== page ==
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Cascading Style Sheets: The Definitive GuideSearch this book


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As stated earlier, it's possible to set percentage values for the margins of an element. Percentages are computed in relation to the width of the parent element, so they change if the parent element's width changes in some way. For example, assume the following, shown in Figure 7-10:

P {margin: 10%;}
<DIV STYLE="width: 200px;">
<P>This paragraph is contained within a DIV which has a width of 200 pixels,
so its margin will be 10% of the width of the paragraph's parent (the DIV).
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Copyright © 2002 O'Reilly & Associates, Inc. All Rights Reserved.

You can use the DOM parser to generate the XML for you if you created an object model that is an adapter on top of DOM. Since your object model uses the document object tree, all the information contained in it is actually stored in the tree. The XML parser can take this tree and convert it to XML for you, you can then save this generated XML to a file. So the DOM parser can generate the ApplicationML file for you.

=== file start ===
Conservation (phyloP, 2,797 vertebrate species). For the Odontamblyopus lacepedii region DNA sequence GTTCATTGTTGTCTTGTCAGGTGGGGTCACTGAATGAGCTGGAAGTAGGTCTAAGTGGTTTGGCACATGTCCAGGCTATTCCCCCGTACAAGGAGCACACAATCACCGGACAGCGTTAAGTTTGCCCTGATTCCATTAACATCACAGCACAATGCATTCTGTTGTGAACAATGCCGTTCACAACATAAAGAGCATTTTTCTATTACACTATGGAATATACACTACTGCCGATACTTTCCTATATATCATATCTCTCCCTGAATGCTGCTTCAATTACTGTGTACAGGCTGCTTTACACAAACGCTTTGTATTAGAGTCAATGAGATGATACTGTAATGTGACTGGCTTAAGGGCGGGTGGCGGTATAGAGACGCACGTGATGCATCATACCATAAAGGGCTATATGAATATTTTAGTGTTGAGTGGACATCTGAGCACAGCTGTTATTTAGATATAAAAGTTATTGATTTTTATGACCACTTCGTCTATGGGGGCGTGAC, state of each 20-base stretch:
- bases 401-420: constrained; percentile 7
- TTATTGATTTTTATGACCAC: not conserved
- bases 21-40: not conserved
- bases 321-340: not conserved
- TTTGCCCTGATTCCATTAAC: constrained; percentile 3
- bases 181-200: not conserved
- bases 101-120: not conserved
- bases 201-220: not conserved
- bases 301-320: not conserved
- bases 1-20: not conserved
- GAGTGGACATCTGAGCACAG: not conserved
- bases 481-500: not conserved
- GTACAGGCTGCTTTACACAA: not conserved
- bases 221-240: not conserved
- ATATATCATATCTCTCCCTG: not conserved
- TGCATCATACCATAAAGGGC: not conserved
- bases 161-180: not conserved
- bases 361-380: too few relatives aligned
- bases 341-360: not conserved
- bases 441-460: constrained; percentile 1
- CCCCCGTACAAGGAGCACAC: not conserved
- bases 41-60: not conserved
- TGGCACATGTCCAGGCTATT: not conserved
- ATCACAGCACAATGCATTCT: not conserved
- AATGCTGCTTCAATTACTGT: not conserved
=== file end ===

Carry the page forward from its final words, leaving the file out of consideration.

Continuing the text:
There are advantages and disadvantages to using some of the strategies to import and export XML. The complexity of your application data and available system resources are factors that would determine what strategy should be used.

Client and Server side - Application Servers

Figure 8-56

Figure 8-56. Top-aligning text with a different line height

Before we go any further, let's see what happens when we add box properties to inline elements. Adding box properties

As we're aware

/* This is a CSS1 comment, and itcan be several lines long withoutany problem whatsoever. */

It's important to remember that CSS comments cannot be nested.So, for example, this would not be correct:

/* This is a comment, in which we findanother comment, which is WRONG/* Another comment */and back to the first comment */
didn't collapse margins, resulting in 25-pixel spaces between list items.

Another word to use, if you don't like "collapse," is "overlap." Although the margins are not really overlapping, you can visualize what's happening using the following analogy. Imagine that each element, such as a paragraph, is a small piece of paper with the content of the element written on it. Around each piece of paper is some amount of clear